Military expenditure economic growth nexus in Jordan: an application of ARDL bound test analysis in the presence of breaksThe Hashemite Kingdom of Jordan is a nation that has persisted through turbulent times. The country’s leaders have long attempted to balance the allocation of resources between a strong military and a developing economy in their quest for stability, peace and prosperity. This paper examines the relationship between Jordan’s military expenditure and economic growth during the period 1970-2015 to shed further light. Using cointegration techniques allowing for structural breaks based on Gregory and Hansen (1996), and the ARDL methodology this paper tests the short and long-run equilibrium relationship between military expenditure and economic growth in Jordan. Furthermore, with the error correction model (ECM) and CUSUM and CUSUMSQ tests, we examine the stability of the above relationship. The results show that there is a positive, long-run and short run relationship between military expenditure and economic growth in Jordan during the period under study. This finding has important policy implication to the Jordanian state as it justifies that the transfer of resources to the military has not negatively impacted economic growth.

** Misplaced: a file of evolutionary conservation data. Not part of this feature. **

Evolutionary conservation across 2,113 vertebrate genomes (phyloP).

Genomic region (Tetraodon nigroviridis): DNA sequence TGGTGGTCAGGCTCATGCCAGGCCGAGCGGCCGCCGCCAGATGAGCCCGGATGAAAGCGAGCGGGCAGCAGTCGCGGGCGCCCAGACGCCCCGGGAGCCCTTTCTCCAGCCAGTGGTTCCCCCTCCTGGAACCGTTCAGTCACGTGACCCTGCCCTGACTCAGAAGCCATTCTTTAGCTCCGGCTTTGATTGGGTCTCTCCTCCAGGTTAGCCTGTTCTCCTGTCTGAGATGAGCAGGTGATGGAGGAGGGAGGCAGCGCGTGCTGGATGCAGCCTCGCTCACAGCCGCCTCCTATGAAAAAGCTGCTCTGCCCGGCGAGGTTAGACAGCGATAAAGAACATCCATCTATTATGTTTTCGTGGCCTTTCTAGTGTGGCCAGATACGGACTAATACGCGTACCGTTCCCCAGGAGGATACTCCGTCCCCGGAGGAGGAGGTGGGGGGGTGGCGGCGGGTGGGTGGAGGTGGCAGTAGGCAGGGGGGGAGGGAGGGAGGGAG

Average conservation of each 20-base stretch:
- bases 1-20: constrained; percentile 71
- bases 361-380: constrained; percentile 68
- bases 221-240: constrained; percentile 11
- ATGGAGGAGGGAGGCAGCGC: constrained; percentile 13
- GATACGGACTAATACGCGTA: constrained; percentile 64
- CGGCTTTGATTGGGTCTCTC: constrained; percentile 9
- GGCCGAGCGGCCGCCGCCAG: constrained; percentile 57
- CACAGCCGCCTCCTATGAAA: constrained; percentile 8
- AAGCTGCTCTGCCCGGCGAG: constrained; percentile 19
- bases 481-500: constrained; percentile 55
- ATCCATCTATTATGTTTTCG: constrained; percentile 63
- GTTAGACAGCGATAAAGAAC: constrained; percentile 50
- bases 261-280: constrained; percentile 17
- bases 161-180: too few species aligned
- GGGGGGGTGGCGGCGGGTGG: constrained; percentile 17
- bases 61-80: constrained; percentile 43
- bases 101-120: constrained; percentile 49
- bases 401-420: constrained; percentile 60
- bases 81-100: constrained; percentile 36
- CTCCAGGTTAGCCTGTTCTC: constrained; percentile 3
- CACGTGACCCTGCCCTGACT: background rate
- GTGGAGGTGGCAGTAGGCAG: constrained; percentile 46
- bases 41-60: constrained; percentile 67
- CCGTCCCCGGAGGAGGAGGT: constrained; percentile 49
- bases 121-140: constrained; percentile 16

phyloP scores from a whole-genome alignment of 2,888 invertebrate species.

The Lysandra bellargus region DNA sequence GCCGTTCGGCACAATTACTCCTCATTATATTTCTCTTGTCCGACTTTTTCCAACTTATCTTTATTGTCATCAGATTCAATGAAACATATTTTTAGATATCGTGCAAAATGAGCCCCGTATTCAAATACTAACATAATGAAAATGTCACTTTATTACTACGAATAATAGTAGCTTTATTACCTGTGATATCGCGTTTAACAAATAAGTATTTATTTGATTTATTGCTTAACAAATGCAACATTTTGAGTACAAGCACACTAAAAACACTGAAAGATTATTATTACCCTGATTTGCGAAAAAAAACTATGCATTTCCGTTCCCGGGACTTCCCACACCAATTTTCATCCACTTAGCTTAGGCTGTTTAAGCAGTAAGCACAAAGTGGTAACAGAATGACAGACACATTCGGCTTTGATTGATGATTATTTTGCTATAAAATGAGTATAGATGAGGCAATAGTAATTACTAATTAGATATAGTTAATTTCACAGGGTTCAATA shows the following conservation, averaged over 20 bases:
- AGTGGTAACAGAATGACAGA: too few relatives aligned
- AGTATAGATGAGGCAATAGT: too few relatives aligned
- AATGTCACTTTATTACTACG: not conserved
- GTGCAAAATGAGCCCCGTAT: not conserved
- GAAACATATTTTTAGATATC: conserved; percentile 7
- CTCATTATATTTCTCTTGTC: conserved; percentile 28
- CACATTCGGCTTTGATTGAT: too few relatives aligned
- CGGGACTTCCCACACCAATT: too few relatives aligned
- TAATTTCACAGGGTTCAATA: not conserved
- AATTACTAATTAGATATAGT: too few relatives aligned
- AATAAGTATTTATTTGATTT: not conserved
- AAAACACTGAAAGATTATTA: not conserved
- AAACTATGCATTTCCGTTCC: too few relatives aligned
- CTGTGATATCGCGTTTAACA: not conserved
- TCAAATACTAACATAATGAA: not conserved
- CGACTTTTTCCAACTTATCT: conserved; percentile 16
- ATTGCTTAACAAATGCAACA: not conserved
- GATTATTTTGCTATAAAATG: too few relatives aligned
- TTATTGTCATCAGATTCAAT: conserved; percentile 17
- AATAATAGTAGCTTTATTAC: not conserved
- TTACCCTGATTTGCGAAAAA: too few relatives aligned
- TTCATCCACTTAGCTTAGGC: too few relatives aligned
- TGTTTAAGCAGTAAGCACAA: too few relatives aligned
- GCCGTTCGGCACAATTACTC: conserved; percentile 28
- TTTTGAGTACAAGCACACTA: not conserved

Sovereign debt, deficits and defence spending: the case of GreeceThe outbreak of the sovereign debt crisis at the end of 2009 in Greece led to a severe recession, and constant economic problems. This paper investigates military expenditure among others as a potential factor to the growth of sovereign debt in Greece over the period 1960 until currently. Our empirical findings suggest that high deficits, inflation and military spending have been the primary causes of debt growth in Greece. The structural break models reveal a much higher effect of deficits and inflation in the post-1990 period while the threshold switching regression, based on the level of sovereign debt, indicate that for levels of debt-to-GDP ratio above 90% deficits, inflation and military expenditures had significantly more pronounced effects on government debt changes.